In 1881, when an assassin’s bullet took out President James Garfield, a Republican, Root was in the right place at the right time: Chester A. Arthur, the sitting vice president, was Root’s close friend and client. Two years after Arthur ascended to the presidency, he appointed his buddy the United States Attorney for the Southern District of New York. As a federal prosecutor, Root successfully defended the government’s anti-immigrant tax on foreign steamship passengers, and earned major Wall Street cred for his successful prosecution of James C. Fish, a prominent banker whose actions precipitated the Panic of 1884.
Root’s time at SDNY greatly enhanced his standing within the Republican Party, but in 1885, he returned to private practice. As detailed in Mike Wallace’s Greater Gotham: A History of New York City From 1898 to 1919, Root fell in with the city’s elite commercial class and joined them in solving that most vexing of problems: competition. Gilded Age elites believed in free-market capitalism right up until it became a nuisance. They assessed that by cooperating rather than competing—either by merging their corporations or bundling them into trusts—they could dominate workers, streamline supply chains, and make more money with fewer headaches.
Root quickly established himself as an expert in organizing and protecting corporate entities. According to historian L. Michael Allsep, Root’s most important work “took place outside the public gaze and consisted of good advice rendered that kept his clients out of court and off the pages of the newspapers.” His firm, Root, Howard, Winthrop & Stimson, boasted a client list stocked with some of the most illustrious and notorious Gilded Age businesses, including John D. Rockefeller’s Standard Oil Company, the Havemeyer Sugar Trust, the Lead Trust, and the Whiskey Trust. The journalist William Randolph Hearst lambasted Root as a protector of the corrupt, a “jackal” to Wall Street’s “hyenas.” But Root flourished because he understood power. He knew its sources, the means to channel it, and how to wield it on behalf of America’s commercial elites. In boardrooms, courtrooms, and clubhouses, Root and his clients bent the economy to their will.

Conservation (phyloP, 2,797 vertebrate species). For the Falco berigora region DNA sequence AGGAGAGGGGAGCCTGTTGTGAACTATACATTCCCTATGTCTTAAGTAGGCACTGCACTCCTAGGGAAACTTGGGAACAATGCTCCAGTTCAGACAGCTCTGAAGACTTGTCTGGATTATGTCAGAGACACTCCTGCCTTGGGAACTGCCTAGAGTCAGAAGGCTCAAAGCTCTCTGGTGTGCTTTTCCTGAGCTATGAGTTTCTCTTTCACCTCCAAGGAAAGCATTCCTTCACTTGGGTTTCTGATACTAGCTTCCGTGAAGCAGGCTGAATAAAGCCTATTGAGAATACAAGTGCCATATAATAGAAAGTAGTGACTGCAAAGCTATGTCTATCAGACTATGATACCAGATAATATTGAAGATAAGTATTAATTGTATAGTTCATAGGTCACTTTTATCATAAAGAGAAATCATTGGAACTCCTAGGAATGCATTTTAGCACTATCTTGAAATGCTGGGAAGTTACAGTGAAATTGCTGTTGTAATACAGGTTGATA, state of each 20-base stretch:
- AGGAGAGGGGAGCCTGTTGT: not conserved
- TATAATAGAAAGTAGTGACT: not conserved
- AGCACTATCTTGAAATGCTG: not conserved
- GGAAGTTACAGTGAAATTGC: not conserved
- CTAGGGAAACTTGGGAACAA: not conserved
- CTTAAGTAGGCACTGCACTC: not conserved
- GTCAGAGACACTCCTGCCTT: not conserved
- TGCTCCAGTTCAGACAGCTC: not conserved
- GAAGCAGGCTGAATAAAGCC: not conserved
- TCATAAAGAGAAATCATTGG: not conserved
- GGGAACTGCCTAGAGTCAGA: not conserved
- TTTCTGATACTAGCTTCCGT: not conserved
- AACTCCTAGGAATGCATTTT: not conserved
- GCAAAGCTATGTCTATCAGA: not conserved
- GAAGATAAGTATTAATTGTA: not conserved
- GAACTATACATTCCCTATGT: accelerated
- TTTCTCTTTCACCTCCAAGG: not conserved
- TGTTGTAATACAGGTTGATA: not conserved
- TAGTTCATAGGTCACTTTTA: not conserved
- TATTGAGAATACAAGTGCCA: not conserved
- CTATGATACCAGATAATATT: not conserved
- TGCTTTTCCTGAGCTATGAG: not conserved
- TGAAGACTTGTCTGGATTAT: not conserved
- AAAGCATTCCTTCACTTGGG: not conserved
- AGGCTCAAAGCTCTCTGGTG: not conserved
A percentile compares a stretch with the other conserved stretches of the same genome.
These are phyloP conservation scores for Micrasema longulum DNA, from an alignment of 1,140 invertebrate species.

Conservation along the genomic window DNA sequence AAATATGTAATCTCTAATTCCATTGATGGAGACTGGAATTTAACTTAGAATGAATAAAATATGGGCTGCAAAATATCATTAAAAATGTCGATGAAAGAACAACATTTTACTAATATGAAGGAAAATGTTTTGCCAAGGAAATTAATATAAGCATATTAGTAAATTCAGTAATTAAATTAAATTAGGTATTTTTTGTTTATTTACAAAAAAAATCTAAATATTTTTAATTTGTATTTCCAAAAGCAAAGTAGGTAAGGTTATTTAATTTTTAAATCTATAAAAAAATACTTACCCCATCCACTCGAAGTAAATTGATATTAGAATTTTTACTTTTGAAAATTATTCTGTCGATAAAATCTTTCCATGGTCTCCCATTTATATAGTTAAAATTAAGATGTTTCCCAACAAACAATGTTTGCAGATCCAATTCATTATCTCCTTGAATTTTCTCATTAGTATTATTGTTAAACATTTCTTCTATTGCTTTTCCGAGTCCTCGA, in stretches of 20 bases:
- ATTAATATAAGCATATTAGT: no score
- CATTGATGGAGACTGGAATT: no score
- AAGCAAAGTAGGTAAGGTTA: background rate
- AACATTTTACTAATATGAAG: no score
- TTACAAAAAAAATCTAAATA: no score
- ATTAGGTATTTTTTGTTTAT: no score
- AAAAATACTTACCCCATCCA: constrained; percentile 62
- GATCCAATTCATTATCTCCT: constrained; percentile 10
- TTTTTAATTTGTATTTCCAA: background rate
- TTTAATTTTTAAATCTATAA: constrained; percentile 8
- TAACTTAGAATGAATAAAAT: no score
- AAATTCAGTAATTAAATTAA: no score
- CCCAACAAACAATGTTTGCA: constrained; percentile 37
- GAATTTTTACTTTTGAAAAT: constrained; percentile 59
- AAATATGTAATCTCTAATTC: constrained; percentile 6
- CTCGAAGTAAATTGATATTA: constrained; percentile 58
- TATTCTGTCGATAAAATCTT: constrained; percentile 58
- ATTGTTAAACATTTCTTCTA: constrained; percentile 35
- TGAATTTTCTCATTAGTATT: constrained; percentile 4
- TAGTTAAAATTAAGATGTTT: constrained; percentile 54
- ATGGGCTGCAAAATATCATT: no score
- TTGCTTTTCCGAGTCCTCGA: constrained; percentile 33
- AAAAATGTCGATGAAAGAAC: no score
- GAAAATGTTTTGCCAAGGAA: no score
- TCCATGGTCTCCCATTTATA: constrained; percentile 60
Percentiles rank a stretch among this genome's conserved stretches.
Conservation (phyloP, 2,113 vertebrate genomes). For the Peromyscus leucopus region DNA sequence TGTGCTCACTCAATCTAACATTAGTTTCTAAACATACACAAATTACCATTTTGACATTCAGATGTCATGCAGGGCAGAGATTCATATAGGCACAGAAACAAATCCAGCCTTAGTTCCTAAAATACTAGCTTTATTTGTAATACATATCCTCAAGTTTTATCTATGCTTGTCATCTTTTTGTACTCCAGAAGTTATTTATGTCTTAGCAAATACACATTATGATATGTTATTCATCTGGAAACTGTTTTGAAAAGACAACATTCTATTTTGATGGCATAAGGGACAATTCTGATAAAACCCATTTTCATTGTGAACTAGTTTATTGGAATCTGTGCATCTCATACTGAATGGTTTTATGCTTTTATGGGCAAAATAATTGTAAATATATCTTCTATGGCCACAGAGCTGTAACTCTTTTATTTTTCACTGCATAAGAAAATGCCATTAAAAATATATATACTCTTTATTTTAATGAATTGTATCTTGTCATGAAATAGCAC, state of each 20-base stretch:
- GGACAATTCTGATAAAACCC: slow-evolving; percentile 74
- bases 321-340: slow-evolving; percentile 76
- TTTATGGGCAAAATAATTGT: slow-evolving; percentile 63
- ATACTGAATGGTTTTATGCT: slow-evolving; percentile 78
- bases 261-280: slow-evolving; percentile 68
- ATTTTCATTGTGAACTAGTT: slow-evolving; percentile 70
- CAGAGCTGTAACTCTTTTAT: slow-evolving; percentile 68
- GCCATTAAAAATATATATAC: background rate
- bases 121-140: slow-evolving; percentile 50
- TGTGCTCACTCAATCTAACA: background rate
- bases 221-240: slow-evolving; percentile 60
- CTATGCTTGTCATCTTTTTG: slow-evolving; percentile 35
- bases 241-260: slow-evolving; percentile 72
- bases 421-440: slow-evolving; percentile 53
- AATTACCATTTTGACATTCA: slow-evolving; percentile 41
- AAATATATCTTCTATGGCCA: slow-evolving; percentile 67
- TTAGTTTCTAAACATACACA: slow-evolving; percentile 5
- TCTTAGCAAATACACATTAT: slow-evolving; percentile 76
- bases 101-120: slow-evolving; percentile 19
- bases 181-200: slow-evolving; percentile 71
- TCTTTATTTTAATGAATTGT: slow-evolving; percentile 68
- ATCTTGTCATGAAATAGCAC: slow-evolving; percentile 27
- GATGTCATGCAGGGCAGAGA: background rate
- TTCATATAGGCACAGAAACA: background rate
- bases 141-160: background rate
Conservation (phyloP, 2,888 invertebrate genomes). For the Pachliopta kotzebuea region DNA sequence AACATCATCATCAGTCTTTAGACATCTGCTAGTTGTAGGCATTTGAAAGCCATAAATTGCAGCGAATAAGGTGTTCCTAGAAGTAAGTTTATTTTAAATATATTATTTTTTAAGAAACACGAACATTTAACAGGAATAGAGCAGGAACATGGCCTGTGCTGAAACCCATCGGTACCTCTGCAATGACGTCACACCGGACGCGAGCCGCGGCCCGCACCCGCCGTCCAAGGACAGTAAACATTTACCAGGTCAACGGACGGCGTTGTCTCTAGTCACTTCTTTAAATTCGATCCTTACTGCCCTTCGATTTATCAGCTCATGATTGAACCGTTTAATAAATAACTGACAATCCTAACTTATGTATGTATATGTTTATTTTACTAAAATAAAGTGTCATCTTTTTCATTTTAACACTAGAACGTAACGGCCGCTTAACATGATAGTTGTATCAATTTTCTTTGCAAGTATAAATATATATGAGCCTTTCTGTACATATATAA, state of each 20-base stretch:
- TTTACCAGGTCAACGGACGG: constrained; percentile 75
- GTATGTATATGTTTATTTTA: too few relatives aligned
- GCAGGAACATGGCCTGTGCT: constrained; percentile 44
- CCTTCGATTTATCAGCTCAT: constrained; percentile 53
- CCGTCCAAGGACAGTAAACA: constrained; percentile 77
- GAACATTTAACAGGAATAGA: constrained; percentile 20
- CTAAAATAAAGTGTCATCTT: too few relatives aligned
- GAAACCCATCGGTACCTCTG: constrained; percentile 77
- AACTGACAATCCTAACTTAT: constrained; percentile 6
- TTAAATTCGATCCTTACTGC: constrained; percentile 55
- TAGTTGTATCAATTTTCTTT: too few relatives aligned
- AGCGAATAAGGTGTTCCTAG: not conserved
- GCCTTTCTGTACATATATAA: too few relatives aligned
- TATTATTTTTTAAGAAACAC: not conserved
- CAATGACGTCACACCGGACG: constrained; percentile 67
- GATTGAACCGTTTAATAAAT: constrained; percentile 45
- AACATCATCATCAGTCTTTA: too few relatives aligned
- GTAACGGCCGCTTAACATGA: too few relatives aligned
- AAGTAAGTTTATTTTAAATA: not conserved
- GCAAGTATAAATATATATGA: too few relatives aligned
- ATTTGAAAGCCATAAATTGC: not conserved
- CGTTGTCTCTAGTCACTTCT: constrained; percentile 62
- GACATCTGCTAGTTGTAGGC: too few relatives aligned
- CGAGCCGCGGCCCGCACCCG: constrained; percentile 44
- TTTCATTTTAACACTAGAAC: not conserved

They also wanted more. In 1898, the United States declared war on Spain. American forces easily defeated the Spanish in Puerto Rico, Cuba, Guam, and the Philippines, and the United States claimed the islands for its exclusive economic enjoyment. President William McKinley needed a new Secretary of War to manage the colonies, and he wanted Root for the job.
Tapping a civilian corporate lawyer as the nation’s top military official earned its share of skeptics. “No appointment seemed to me more ridiculous,” said Nicholas Murray Butler, Root’s friend and President of Columbia University. “I could not imagine Root as knowing anything about war or of military organization.” Root himself had his doubts. He had no real military experience, having spent the Civil War prancing around with a student militia company and playing baseball.